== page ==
Right, also, the main difference about Transactions between Stateless and Stateful session beans is that ONLY Stateful session beans can have EXTENDED persistent context.
This is because we can be sure that every method invocation on a statefull session bean will be using the same instance for the same client ,,, but in the case of stateless session beans, there is a pool of instances and hence we can not be sure that the next method invocations will be using the same instance as the first method, so the transaction of the first method can not be "extended" to the second method since the container cant be sure they are call in the same instance.
Thanks camilo, But, as for as i know, container cannot move the bean instance to does not exists state, unless the transaction comes to end. If we configure a transaction on a bean instead of a method of the bean, then that bean will be in method ready state will be present in the same state,till the transaction is not closed. Dont you think even stateless beans can also have extended persistent state in such scenario?
Originally posted by KRK Gowda: Thanks camilo, But, as for as i know, container cannot move the bean instance to does not exists state, unless the transaction comes to end. If we configure a transaction on a bean instead of a method of the bean, then that bean will be in method ready state will be present in the same state,till the transaction is not closed. Dont you think even stateless beans can also have extended persistent state in such scenario?
No, and here is why:
First, What do you mean "If we configure a transaction on a bean instead of a method of the bean". Sorry for my igorance, but all I can think after reading that statement is that you are refering to using the @TransactionAttribute annotation at bean class level, which only means that it applies to all applicable business interface methods of the bean's class. The methods of the Bean may be transactional ,,, BUT NOT the beans itself, or at leats I dont know what that could mean.
But, as for as i know, container cannot move the bean instance to does not exists state, unless the transaction comes to end.
To start, you must consider that stateless session beans are managed by the containers using pools of instances. Now, when a client calls a method of a stateless sesison bean, the container use ANY of the instances in the pool to service that request, and when the request is complete (the method comes to end) the instance is returned to the pool. So, stateless session beans DO NOT maintain state between method invocations. So, considering that EXTENDED PERSISTENCE CONTEXTS propagate the SAME TRANSACTION SCOPE to MANY METHOD INVOCATIONS, stateless session beans can not declare EntityManagers that use EXTENDED Persistence Contexts.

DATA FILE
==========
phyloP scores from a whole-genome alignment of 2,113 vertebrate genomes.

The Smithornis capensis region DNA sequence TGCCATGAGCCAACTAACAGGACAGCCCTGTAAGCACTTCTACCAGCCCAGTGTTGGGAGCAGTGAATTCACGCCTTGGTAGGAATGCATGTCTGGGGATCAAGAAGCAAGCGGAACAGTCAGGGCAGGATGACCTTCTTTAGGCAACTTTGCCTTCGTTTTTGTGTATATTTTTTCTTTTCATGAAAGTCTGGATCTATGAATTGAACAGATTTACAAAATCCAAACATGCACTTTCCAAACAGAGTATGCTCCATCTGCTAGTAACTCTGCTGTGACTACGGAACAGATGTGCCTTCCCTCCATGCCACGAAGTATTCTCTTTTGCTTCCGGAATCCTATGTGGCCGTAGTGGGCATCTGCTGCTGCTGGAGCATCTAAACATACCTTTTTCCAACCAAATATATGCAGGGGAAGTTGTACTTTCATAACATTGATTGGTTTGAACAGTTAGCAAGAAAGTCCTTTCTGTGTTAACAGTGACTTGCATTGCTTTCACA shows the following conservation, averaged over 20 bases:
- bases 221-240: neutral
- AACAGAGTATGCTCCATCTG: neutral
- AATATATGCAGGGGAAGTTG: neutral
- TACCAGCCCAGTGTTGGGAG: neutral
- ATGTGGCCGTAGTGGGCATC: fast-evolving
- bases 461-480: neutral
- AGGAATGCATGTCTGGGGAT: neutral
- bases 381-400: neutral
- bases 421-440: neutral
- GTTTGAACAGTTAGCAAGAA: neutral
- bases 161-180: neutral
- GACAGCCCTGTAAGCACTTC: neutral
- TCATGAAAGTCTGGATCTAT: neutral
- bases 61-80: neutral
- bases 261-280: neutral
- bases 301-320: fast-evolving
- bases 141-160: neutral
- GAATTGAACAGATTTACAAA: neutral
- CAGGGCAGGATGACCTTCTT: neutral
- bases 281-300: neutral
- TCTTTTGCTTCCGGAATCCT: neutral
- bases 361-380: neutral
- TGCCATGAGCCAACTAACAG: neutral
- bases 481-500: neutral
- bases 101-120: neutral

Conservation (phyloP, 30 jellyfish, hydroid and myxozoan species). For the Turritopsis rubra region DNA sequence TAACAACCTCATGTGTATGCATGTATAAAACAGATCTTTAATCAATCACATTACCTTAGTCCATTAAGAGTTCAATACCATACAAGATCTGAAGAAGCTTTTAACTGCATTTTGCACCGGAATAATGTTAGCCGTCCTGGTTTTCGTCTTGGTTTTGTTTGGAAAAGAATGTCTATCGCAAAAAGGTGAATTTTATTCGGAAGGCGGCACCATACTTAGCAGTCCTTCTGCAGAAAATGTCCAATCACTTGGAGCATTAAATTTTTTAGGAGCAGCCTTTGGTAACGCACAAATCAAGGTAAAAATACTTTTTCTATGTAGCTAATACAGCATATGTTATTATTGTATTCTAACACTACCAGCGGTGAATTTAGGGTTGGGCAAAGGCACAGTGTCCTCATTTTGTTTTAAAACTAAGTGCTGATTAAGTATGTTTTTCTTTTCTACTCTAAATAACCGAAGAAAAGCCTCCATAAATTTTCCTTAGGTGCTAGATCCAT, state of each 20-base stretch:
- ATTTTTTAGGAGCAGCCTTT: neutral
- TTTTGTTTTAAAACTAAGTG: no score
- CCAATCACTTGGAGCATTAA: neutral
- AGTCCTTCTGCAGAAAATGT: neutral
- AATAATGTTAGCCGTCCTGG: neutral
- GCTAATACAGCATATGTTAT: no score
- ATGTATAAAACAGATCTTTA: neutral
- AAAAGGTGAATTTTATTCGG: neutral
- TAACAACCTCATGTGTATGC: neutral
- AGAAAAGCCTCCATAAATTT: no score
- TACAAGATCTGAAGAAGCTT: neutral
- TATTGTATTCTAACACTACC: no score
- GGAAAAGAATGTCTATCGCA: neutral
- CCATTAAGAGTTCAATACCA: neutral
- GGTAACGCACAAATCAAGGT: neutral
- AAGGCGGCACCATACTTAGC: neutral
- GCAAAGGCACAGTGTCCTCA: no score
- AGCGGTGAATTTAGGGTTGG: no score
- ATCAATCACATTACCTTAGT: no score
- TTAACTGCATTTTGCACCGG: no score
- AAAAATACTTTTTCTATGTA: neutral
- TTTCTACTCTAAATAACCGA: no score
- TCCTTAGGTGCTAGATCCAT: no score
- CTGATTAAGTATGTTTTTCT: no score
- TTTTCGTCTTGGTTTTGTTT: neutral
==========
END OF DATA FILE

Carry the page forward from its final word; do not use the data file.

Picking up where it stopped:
Here is a paragraph of Enterprise Java Beans 3.0 (O'Reilly) that may be a lot more clear about what I am trying to say:
Because a stateless session bean does not maintain any state between method invocations, every method invocation operates independently, performing its task without relying on instance variables. This means that any stateless session instance can service requests for any EJB object of the proper type. The container can therefore swap bean instances in and out between method invocations.
Each EJB vendor implements instance pooling differently, but all instance-pooling strategies attempt to manage collections of bean instances so that they are quickly accessible at runtime. To set up an instance pool, the EJB container creates several instances of a bean class and then holds on to them until they are needed. As clients make business-method requests, bean instances from the pool are assigned to the EJB requests associated with the clients. After the request is complete, the EJB object doesn't need the instance anymore and it's returned to the instance pool. An EJB server maintains instance pools for every type of stateless session bean deployed. Every instance in an instance pool is equivalentthey are all treated equally. Instances are selected arbitrarily from the instance pool and are assigned to EJB requests as needed.
It also says in the Chapter 11.6 (Stateful Session Beans and Extended Persistence Contexts):
Stateful session beans are the only EJB component type that is allowed to inject an EXTENDED persistence context through the @PersistenceContext annotation.
Because a stateful bean represents a conversation with a client, it makes sense to cache and manage entity instances across method invocations. Stateless and message-driven beans are pooled, and managed entity instances would easily become stale and unusable.
Please correct me if I'm wrong.
Camilo Morales<br />SCJP 5, SCBCD 5
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